(iii) A county, city, town, or regional governing body, a council, school district, or a board, department, commission, agency, or any member or employee thereof.7

The district court concluded that this statute is inapplicable in the circumstances of this case because Marques' statements could not be construed as “reports” to a “public body.”   The district court reasoned that the statute contemplates a situation in which an employee reports or threatens to report a violation of a law to a third party with jurisdiction over the violation.   For the district court, Marques' statements were merely explanations for his refusal to return to the boat, rather than reports to an appropriate individual or body of known or suspected violations.

Marques argues on appeal that the district court gave an overly narrow interpretation to the statute's provisions.   He claims that his statements to Barlow could fall within the statute and that both caselaw (albeit from other jurisdictions) and public policy support his view.   The city, on the other hand, contends that the district court properly construed the provision;  it maintains that Marques made no statements to Barlow or other supervisors that reasonably could be construed as reports of violations to a public body.

Our task is complicated by the lack of guideposts.   There is no relevant legislative history indicating the intent of Rhode Island lawmakers concerning the interpretation of these terms.   Furthermore, Rhode Island courts have not directly interpreted “report” or “public body” under the statute.   We do, however, have the statutory language, which must be construed consistently with its purpose.   Our review of the language of the statute, together with an examination of similar statutes from other jurisdictions, with an eye to the public policy underlying such whistleblowers' statutes, counsels a broader view of the statute than that adopted by the district court.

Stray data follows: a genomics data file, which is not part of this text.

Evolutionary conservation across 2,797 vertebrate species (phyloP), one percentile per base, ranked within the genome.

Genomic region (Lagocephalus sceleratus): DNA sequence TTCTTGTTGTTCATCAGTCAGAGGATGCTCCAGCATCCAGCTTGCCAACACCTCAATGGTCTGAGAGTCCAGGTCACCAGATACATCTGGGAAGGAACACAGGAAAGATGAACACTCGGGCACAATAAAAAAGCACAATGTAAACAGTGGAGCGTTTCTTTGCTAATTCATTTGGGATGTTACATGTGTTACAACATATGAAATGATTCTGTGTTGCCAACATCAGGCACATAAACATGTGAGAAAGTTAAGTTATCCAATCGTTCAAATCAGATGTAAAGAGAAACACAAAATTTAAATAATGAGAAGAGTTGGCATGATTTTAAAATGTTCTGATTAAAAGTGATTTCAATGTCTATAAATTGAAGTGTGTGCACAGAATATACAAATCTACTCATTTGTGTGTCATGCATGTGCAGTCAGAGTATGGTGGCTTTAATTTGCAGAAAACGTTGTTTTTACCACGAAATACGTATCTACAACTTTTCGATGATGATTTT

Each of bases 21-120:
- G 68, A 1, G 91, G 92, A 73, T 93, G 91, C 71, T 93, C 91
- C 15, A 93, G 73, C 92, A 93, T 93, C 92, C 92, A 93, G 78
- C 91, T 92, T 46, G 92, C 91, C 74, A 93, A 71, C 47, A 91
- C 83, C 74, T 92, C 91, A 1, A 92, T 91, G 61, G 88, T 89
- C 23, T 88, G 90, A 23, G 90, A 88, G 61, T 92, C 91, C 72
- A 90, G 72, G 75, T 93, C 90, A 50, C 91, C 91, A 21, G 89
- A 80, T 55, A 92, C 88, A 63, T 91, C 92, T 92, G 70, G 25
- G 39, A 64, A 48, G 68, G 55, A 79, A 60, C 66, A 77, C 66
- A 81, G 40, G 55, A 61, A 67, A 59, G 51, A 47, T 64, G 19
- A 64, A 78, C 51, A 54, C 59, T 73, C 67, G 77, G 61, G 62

We begin with principles of statutory construction.   Where the terms of a statute are clear, a court must give the words their plain and obvious meaning.   See Ellis v. Rhode Island Public Transit Authority, 586 A.2d 1055, 1057 (R.I.1991);  O'Connell v. Shalala, 79 F.3d 170, 176 (1st Cir.1996) (courts are bound to give statutes a practical, commonsense reading).   Furthermore, a statute may not be construed in a manner that results in absurdities or defeats its underlying purpose.  In re Falstaff Brewing Corp., 637 A.2d 1047, 1050 (R.I.1994).   As noted, the statute explicitly includes municipal employees in the definition of “public body”;  however, the boundaries of the definition of “report” are still unclear.   Therefore, we turn to Rhode Island's sister states in search of further clarification.8